I used to think schools needed more games

I love games! I love playing them. I love making them. I love theorizing about them. They're an essential part of who I am as a person.

I used to think schools needed more games.

I was working as a video game developer and was fascinated by "tutorial levels". You know, that part of the game that is designed to help you learn how to play the game. Some games neglect their tutorial level and it comes off feeling like a dry lecture. Go here. Push button. Repeat. However, I've also been completely awed by some games that take their tutorial levels to a completely different level. Games like The Elder Scrolls and Guild Wars for example. The experience is so seamlessly integrated with the "game" that you don't even realize you're playing a tutorial. You just play. By the time you've completed the tutorial, you were totally immersed in the game and knew exactly what you needed to.

I used to think schools needed more games.

There's an certain authenticity to this learning that I never really experienced as a student. I thought if I could design the perfect "tutorial level" for math, then everything else would just fall into place. The students would have fun. They'd learn real mathematical concepts in a natural environment. They'd grow and develop as individuals and as a group. I'd be like a "math teacher" and "guild leader" all rolled into one (although I probably wouldn't run IWAY).

I used to think schools needed more games...

...and then I started teaching.

The problem is not that school doesn't have enough games, it's that school has too many games. Now, I'm not talking about the latest web app: Kahoot, Quizizz, Manga High, etc.. Those are certainly a type of game that has a place in school, although perhaps the number of apps is getting overabundant as well, but I'm talking about the games that are school. School itself is like a "Live Action Role Playing Game". Everyone invents their character, acts out their role, cooperates with some players, competes with others, and are rewarded or punished in accordance with the game master's rules.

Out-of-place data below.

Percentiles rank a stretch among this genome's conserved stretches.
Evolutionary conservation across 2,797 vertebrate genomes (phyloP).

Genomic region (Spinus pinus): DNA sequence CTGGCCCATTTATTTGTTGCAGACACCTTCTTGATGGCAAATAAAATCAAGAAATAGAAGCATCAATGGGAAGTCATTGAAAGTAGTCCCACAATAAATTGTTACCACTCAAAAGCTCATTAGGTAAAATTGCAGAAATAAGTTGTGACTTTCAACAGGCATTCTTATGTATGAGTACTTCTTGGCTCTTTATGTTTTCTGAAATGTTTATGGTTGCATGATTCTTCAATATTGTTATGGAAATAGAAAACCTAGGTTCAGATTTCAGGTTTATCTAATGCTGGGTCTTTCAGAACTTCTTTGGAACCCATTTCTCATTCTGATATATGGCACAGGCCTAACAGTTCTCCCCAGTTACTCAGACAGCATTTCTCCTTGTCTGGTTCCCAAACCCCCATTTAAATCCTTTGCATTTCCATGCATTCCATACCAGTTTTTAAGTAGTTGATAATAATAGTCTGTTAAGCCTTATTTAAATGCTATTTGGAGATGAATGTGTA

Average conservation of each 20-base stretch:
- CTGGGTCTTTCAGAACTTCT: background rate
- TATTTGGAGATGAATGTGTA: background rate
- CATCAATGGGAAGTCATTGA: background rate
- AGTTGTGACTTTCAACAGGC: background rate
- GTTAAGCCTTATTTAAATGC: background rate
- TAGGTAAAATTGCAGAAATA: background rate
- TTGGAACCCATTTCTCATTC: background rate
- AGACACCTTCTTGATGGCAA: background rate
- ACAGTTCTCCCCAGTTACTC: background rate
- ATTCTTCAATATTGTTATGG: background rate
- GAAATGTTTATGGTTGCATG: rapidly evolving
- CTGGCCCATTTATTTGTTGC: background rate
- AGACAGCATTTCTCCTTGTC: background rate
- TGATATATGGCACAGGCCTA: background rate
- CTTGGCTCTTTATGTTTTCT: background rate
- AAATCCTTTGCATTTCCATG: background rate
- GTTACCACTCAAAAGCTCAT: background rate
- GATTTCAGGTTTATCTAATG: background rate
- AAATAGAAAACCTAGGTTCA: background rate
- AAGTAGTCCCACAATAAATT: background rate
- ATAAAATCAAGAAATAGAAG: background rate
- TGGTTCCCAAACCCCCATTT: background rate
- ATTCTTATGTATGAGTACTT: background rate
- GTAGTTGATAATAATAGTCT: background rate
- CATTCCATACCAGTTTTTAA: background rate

Now school being RPG isn't a problem on its own. The problem is that there are a whole bunch of mini-RPGs being played simulatenously, and all of them have conflicting rules. Here is a short list of a few games that might be going on at a given time:

  • The students are playing a game with each other. They compete with each other for social status while cooperating against outside threats to their system.
  • The teachers are playing a game with their students. The teachers are trying to maximize student learning while the students are trying to minimize the work they have to do.
  • The administrators are playing a game with their teachers. The administrators are trying to maximize test scores while minimizing teacher burn-out.
  • The school board is playing a game with their administrators. The school board is trying to maximize community approval while minimizing school funding.
  • The parents are playing a game with their school board. The parents are trying to maximize the quality of education while minimizing the amount of attention paid to local elections.

Within these games, temporary alliances are made to accomplish mutual goals. Teachers and parents might cooperate to get students in for extra tutoring. Administrators and school boards might cooperate for better community awareness. Sometimes these alliances help the system as whole and sometimes they detract from it. It's one of the most complex network systems I've ever seen.

I used to think schools needed more games...

...and now I think schools need to have a closer look at the games that are already being played there.

In most of these games, competition is the dominant strategy. Students that are competing for limited scholarship funds have little incentive to help one another. Schools that receive funding based on standardized test scores have a very strong incentive to focus on instructional strategies that produce short-term results over long-term retention. School boards are underappreciated as a position of political power and tend to just "fly under the radar". Until we fix the reward systems so that they encourage cooperation, the games will continue to be frustratingly difficult for everyone involved.

We need to start meta-gaming school. We need to look at how the rules affect the relationships between players. We need to look how those rules can be changed to encourage more co-operation and less competition between the parties involved. Until we have these conversations, we're never going to win.

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